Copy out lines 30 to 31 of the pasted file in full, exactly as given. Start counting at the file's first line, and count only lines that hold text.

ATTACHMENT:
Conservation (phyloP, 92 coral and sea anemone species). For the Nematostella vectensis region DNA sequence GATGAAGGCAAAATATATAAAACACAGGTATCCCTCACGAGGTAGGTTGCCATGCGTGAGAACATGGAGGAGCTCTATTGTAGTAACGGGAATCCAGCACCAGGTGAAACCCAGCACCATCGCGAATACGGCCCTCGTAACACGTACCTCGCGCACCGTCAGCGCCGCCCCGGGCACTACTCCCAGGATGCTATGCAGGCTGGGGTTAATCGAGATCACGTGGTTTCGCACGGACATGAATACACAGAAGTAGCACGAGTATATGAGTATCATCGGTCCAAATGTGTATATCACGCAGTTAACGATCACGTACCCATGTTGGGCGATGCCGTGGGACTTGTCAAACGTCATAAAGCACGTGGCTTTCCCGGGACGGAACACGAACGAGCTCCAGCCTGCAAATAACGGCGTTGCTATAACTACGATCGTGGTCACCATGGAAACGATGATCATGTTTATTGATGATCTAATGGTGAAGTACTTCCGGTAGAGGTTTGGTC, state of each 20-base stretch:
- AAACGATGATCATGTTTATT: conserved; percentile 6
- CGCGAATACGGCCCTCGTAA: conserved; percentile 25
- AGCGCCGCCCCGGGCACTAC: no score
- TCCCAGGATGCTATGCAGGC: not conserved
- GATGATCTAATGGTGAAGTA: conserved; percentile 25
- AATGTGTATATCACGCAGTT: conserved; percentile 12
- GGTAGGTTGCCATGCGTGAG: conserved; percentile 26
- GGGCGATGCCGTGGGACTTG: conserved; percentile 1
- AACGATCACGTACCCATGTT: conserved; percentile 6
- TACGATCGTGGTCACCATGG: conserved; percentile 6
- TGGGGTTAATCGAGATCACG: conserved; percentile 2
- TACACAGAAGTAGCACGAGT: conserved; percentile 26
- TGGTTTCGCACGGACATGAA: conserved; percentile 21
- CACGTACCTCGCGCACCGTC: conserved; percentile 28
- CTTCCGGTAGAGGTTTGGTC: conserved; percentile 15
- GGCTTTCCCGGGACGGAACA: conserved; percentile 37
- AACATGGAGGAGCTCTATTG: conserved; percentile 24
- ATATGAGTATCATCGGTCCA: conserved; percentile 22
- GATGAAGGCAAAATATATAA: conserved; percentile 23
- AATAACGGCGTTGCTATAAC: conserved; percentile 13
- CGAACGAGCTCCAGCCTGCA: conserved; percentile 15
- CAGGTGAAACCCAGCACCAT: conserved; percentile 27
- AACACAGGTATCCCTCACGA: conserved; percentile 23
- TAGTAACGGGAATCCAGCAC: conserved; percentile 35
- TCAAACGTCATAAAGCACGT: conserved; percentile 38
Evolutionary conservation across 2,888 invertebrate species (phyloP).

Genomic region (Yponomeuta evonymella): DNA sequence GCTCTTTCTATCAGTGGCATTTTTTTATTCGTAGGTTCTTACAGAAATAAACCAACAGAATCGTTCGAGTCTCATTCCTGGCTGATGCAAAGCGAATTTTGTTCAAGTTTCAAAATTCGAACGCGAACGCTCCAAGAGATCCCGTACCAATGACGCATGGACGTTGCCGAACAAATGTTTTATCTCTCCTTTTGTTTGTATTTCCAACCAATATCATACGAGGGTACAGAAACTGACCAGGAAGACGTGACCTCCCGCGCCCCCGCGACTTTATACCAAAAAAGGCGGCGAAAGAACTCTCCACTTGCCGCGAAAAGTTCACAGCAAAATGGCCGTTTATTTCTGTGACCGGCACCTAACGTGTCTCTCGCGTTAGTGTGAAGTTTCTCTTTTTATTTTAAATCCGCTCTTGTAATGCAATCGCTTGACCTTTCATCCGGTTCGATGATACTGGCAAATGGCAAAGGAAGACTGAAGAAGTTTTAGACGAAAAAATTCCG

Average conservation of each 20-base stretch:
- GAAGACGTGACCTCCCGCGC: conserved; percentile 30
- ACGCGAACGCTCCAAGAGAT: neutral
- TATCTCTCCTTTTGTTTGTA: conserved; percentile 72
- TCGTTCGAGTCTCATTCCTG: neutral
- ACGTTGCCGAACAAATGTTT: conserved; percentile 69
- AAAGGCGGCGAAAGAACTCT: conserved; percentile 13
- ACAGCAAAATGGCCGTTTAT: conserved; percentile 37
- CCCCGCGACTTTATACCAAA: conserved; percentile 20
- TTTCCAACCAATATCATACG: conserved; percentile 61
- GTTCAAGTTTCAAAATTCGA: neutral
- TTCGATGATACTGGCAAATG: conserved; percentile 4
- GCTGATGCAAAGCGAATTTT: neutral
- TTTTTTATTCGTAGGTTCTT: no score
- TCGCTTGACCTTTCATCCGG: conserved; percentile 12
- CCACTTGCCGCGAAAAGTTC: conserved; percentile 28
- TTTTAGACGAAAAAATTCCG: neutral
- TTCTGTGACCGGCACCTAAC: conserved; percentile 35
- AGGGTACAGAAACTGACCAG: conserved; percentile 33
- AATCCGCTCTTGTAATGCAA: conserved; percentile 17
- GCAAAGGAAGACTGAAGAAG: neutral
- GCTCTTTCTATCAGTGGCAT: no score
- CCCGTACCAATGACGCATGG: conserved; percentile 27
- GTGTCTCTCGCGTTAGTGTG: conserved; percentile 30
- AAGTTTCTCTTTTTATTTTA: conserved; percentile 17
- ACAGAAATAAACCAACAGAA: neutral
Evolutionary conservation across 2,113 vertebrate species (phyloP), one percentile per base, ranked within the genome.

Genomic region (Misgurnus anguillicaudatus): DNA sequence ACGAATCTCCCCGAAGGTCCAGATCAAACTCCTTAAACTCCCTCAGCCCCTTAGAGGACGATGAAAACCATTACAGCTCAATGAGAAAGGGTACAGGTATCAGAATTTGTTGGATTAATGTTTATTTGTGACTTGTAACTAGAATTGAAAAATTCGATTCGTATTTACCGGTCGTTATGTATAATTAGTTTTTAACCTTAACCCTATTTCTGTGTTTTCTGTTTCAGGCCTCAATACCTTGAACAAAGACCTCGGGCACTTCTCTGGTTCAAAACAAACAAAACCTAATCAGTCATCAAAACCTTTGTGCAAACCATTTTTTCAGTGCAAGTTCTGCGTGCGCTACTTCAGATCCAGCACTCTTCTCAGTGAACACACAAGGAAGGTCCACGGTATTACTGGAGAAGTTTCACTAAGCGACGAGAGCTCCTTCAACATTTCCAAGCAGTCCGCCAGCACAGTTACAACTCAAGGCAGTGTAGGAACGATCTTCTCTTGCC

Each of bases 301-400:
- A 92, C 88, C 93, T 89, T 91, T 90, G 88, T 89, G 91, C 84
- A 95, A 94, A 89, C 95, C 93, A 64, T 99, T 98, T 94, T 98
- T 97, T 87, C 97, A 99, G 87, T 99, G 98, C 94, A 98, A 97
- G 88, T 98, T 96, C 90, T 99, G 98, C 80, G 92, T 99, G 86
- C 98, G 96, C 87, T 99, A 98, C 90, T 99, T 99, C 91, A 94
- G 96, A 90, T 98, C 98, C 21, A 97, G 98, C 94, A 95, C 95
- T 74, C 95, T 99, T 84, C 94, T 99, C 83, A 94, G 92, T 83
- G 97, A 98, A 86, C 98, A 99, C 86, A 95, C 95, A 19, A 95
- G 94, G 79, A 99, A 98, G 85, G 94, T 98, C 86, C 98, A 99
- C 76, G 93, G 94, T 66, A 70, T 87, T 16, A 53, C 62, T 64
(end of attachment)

- GAAGACGTGACCTCCCGCGC: conserved; percentile 30
- ACGCGAACGCTCCAAGAGAT: neutral